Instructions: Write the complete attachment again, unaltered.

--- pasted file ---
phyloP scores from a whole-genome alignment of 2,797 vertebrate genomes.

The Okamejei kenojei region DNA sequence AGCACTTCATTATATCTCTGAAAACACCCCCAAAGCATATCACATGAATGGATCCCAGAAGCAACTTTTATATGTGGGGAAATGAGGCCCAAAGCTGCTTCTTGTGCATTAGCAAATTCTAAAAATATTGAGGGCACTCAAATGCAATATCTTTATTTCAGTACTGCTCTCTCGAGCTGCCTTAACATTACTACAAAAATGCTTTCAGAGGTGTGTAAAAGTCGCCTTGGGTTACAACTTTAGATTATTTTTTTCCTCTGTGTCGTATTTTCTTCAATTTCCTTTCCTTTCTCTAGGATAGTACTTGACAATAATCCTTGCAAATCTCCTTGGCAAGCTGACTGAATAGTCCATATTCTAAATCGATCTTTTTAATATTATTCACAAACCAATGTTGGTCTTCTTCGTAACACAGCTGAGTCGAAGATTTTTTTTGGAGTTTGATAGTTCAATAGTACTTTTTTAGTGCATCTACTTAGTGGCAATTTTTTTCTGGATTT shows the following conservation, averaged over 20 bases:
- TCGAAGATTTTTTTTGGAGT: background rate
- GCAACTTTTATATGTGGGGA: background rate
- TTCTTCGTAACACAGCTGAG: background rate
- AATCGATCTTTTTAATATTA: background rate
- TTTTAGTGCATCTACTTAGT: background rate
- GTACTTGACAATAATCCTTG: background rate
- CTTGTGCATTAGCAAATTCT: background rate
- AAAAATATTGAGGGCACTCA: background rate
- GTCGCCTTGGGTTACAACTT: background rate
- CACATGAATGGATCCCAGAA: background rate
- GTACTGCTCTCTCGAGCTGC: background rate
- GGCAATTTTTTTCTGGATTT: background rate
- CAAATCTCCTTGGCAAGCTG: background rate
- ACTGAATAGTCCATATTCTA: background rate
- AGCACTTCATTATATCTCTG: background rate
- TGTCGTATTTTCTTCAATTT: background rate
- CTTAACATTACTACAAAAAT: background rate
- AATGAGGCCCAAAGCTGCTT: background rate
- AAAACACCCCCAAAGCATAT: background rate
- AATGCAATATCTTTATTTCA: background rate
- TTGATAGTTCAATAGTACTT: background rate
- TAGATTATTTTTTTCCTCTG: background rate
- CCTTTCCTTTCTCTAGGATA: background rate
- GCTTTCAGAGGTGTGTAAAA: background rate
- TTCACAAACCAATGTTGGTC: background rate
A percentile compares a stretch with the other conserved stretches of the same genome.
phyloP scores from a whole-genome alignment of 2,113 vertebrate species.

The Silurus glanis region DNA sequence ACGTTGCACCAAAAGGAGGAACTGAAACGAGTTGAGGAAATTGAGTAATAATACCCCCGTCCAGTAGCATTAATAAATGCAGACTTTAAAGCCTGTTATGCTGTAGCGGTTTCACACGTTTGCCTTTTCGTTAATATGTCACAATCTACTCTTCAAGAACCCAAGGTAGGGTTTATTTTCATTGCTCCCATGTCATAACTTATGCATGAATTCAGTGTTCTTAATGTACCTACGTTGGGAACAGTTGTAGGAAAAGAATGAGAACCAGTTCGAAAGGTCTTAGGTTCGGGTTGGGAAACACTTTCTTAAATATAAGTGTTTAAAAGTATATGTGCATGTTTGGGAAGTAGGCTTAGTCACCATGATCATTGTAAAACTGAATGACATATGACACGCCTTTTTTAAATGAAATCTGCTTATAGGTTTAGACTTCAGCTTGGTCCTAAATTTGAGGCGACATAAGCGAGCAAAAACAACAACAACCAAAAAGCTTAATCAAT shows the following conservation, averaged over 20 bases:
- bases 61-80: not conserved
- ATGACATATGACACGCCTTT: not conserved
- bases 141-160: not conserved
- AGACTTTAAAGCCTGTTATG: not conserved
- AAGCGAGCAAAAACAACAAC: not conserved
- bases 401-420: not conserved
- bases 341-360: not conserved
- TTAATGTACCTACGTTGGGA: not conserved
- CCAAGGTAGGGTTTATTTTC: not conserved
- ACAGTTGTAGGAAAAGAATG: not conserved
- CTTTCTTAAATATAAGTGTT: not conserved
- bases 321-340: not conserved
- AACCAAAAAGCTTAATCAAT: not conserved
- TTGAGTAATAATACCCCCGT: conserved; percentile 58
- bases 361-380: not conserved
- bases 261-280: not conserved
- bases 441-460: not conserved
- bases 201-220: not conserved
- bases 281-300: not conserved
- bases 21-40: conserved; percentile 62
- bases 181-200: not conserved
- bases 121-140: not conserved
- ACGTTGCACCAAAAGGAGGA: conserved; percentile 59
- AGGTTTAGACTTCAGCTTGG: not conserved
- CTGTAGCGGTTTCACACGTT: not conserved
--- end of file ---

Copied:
phyloP scores from a whole-genome alignment of 2,797 vertebrate genomes.

The Okamejei kenojei region DNA sequence AGCACTTCATTATATCTCTGAAAACACCCCCAAAGCATATCACATGAATGGATCCCAGAAGCAACTTTTATATGTGGGGAAATGAGGCCCAAAGCTGCTTCTTGTGCATTAGCAAATTCTAAAAATATTGAGGGCACTCAAATGCAATATCTTTATTTCAGTACTGCTCTCTCGAGCTGCCTTAACATTACTACAAAAATGCTTTCAGAGGTGTGTAAAAGTCGCCTTGGGTTACAACTTTAGATTATTTTTTTCCTCTGTGTCGTATTTTCTTCAATTTCCTTTCCTTTCTCTAGGATAGTACTTGACAATAATCCTTGCAAATCTCCTTGGCAAGCTGACTGAATAGTCCATATTCTAAATCGATCTTTTTAATATTATTCACAAACCAATGTTGGTCTTCTTCGTAACACAGCTGAGTCGAAGATTTTTTTTGGAGTTTGATAGTTCAATAGTACTTTTTTAGTGCATCTACTTAGTGGCAATTTTTTTCTGGATTT shows the following conservation, averaged over 20 bases:
- TCGAAGATTTTTTTTGGAGT: background rate
- GCAACTTTTATATGTGGGGA: background rate
- TTCTTCGTAACACAGCTGAG: background rate
- AATCGATCTTTTTAATATTA: background rate
- TTTTAGTGCATCTACTTAGT: background rate
- GTACTTGACAATAATCCTTG: background rate
- CTTGTGCATTAGCAAATTCT: background rate
- AAAAATATTGAGGGCACTCA: background rate
- GTCGCCTTGGGTTACAACTT: background rate
- CACATGAATGGATCCCAGAA: background rate
- GTACTGCTCTCTCGAGCTGC: background rate
- GGCAATTTTTTTCTGGATTT: background rate
- CAAATCTCCTTGGCAAGCTG: background rate
- ACTGAATAGTCCATATTCTA: background rate
- AGCACTTCATTATATCTCTG: background rate
- TGTCGTATTTTCTTCAATTT: background rate
- CTTAACATTACTACAAAAAT: background rate
- AATGAGGCCCAAAGCTGCTT: background rate
- AAAACACCCCCAAAGCATAT: background rate
- AATGCAATATCTTTATTTCA: background rate
- TTGATAGTTCAATAGTACTT: background rate
- TAGATTATTTTTTTCCTCTG: background rate
- CCTTTCCTTTCTCTAGGATA: background rate
- GCTTTCAGAGGTGTGTAAAA: background rate
- TTCACAAACCAATGTTGGTC: background rate
A percentile compares a stretch with the other conserved stretches of the same genome.
phyloP scores from a whole-genome alignment of 2,113 vertebrate species.

The Silurus glanis region DNA sequence ACGTTGCACCAAAAGGAGGAACTGAAACGAGTTGAGGAAATTGAGTAATAATACCCCCGTCCAGTAGCATTAATAAATGCAGACTTTAAAGCCTGTTATGCTGTAGCGGTTTCACACGTTTGCCTTTTCGTTAATATGTCACAATCTACTCTTCAAGAACCCAAGGTAGGGTTTATTTTCATTGCTCCCATGTCATAACTTATGCATGAATTCAGTGTTCTTAATGTACCTACGTTGGGAACAGTTGTAGGAAAAGAATGAGAACCAGTTCGAAAGGTCTTAGGTTCGGGTTGGGAAACACTTTCTTAAATATAAGTGTTTAAAAGTATATGTGCATGTTTGGGAAGTAGGCTTAGTCACCATGATCATTGTAAAACTGAATGACATATGACACGCCTTTTTTAAATGAAATCTGCTTATAGGTTTAGACTTCAGCTTGGTCCTAAATTTGAGGCGACATAAGCGAGCAAAAACAACAACAACCAAAAAGCTTAATCAAT shows the following conservation, averaged over 20 bases:
- bases 61-80: not conserved
- ATGACATATGACACGCCTTT: not conserved
- bases 141-160: not conserved
- AGACTTTAAAGCCTGTTATG: not conserved
- AAGCGAGCAAAAACAACAAC: not conserved
- bases 401-420: not conserved
- bases 341-360: not conserved
- TTAATGTACCTACGTTGGGA: not conserved
- CCAAGGTAGGGTTTATTTTC: not conserved
- ACAGTTGTAGGAAAAGAATG: not conserved
- CTTTCTTAAATATAAGTGTT: not conserved
- bases 321-340: not conserved
- AACCAAAAAGCTTAATCAAT: not conserved
- TTGAGTAATAATACCCCCGT: conserved; percentile 58
- bases 361-380: not conserved
- bases 261-280: not conserved
- bases 441-460: not conserved
- bases 201-220: not conserved
- bases 281-300: not conserved
- bases 21-40: conserved; percentile 62
- bases 181-200: not conserved
- bases 121-140: not conserved
- ACGTTGCACCAAAAGGAGGA: conserved; percentile 59
- AGGTTTAGACTTCAGCTTGG: not conserved
- CTGTAGCGGTTTCACACGTT: not conserved